Court Battles

Clerks asked for phone records in Supreme Court probe: report

Officials investigating the leak of a draft opinion indicating the Supreme Court is poised to overturn Roe v. Wade have asked law clerks to provide cellphone records and sign affidavits, CNN reported.

Citing three sources with knowledge of the efforts, CNN reported some clerks have begun exploring hiring outside counsel in response to the probe. The specifics of the records requests and affidavits remain unclear.

The Hill has reached out to the Supreme Court for comment.

Chief Justice John Roberts directed the marshal of the Supreme Court to launch the probe after Politico on May 2 published the leaked draft opinion, which would effectively eliminate federal abortion protections and hand authority over abortion access to states.

“This was a singular and egregious breach of that trust that is an affront to the Court and the community of public servants who work here,” Roberts said in a press release on May 3.

The court is expected to issue its final ruling on Mississippi’s abortion law — in the case Dobbs v. Jackson Women’s Health Organization — in the coming weeks.

The court is notoriously secretive, and prior to the Politico story, no draft opinion in the court’s modern history had leaked to the public before its official release.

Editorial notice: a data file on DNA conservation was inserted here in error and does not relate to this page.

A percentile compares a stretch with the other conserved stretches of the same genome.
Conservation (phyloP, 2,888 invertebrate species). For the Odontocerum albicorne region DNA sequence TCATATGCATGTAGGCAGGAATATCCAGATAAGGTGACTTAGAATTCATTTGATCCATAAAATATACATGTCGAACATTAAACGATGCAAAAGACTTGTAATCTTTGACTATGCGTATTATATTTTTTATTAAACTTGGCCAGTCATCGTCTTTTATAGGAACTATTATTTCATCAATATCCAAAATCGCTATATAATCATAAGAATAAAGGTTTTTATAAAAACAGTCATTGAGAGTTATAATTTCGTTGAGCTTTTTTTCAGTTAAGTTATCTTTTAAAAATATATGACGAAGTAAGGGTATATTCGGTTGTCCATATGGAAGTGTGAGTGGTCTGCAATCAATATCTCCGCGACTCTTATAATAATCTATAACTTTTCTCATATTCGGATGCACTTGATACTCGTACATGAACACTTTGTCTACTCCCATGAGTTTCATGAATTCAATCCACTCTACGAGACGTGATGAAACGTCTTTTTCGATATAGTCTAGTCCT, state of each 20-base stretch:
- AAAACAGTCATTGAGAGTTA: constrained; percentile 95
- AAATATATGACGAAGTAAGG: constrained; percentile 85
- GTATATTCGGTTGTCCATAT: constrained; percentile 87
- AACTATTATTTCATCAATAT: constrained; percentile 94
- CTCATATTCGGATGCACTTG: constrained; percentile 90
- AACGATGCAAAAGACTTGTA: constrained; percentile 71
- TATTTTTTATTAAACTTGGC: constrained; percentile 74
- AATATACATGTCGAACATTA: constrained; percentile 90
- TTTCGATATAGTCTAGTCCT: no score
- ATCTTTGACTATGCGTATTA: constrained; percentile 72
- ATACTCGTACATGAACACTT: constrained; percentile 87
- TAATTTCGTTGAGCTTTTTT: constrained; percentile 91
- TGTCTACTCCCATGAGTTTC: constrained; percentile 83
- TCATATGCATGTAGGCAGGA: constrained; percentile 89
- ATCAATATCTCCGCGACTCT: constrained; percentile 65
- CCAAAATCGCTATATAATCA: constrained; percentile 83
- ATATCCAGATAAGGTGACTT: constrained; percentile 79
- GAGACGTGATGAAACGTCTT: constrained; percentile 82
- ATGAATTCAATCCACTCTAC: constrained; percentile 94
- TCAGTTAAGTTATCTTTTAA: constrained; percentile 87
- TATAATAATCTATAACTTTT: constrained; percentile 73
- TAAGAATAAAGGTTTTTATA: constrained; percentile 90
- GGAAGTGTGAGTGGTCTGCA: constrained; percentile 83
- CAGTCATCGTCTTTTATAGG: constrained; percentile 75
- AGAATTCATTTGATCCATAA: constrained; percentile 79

The Supreme Court has not issued any public update on the probe since it was launched on May 3.

The draft opinion, authored by Supreme Court Justice Samuel Alito, would have been circulated to the nine justices, their clerks and key staffers within each justice’s chambers and administrative offices, potentially about 75 people in all, CNN reported.

It’s unclear if others working at the court who would have had access to the document are also being asked to provide phone records.

Some legal experts argue that the Supreme Court leaker may have committed a federal crime by leaking the draft decision, but others say it was an ethical breach more likely to result in the leaker’s firing or disbarment.

There are varying theories on the source of the leak. Some conservative lawmakers have suggested it was a liberal clerk seeking to stir up resistance ahead of the decision, while other pundits have said it was likely a conservative clerk seeking to lock in the five votes in support of Alito’s opinion.

A group of 12 House Republicans on Tuesday introduced legislation that would plainly criminalize leaks of nonpublic Supreme Court information, including draft opinions. Some Republicans, including Senate Minority Leader Mitch McConnell, had called on the Department of Justice to probe the issue.

The draft opinion’s leak has thrust abortion back into the political spotlight, with liberals hoping to galvanize abortion rights supporters ahead of November’s midterms.

And with the court’s final ruling nearing, Democrats and Republicans are also fighting over abortion legislation at the state level. Twenty-two states have laws that could be used to restrict the legal status of abortion, according to the Guttmacher Institute.

Oklahoma Gov. Kevin Stitt (R) signed the strictest anti-abortion law in the nation last week, immediately banning abortion at any point during pregnancy unless it is necessary to save the woman’s life or the pregnancy is the result of rape, sexual assault or incest that has been reported to law enforcement.

Tags abortion CNN John Roberts Roe v. Wade Supreme Court Supreme Court leak

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